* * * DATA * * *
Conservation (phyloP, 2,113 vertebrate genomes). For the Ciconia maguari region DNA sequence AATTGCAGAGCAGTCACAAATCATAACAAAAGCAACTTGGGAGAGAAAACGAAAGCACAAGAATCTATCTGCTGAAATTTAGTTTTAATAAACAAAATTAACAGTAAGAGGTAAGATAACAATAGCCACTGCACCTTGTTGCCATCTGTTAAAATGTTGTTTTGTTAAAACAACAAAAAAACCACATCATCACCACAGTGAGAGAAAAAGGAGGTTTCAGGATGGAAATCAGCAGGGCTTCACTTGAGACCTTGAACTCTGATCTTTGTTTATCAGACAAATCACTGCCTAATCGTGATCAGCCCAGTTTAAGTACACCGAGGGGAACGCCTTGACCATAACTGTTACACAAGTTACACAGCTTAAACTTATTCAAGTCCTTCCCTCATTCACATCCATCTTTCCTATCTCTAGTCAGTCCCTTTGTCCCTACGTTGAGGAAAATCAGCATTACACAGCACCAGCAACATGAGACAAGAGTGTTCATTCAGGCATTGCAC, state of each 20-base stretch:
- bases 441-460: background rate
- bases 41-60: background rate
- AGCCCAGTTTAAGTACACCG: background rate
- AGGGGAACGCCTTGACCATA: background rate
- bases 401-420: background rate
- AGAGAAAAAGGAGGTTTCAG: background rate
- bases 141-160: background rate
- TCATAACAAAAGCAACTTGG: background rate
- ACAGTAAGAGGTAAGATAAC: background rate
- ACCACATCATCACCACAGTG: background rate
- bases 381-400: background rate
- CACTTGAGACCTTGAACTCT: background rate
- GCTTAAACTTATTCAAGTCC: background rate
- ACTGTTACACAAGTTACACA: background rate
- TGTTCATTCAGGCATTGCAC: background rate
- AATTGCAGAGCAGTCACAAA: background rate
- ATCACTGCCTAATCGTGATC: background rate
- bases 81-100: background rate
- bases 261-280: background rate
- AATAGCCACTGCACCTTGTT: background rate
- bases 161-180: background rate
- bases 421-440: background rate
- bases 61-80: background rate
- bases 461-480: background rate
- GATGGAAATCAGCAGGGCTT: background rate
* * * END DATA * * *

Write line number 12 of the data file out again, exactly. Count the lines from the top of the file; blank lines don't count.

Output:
- bases 381-400: background rate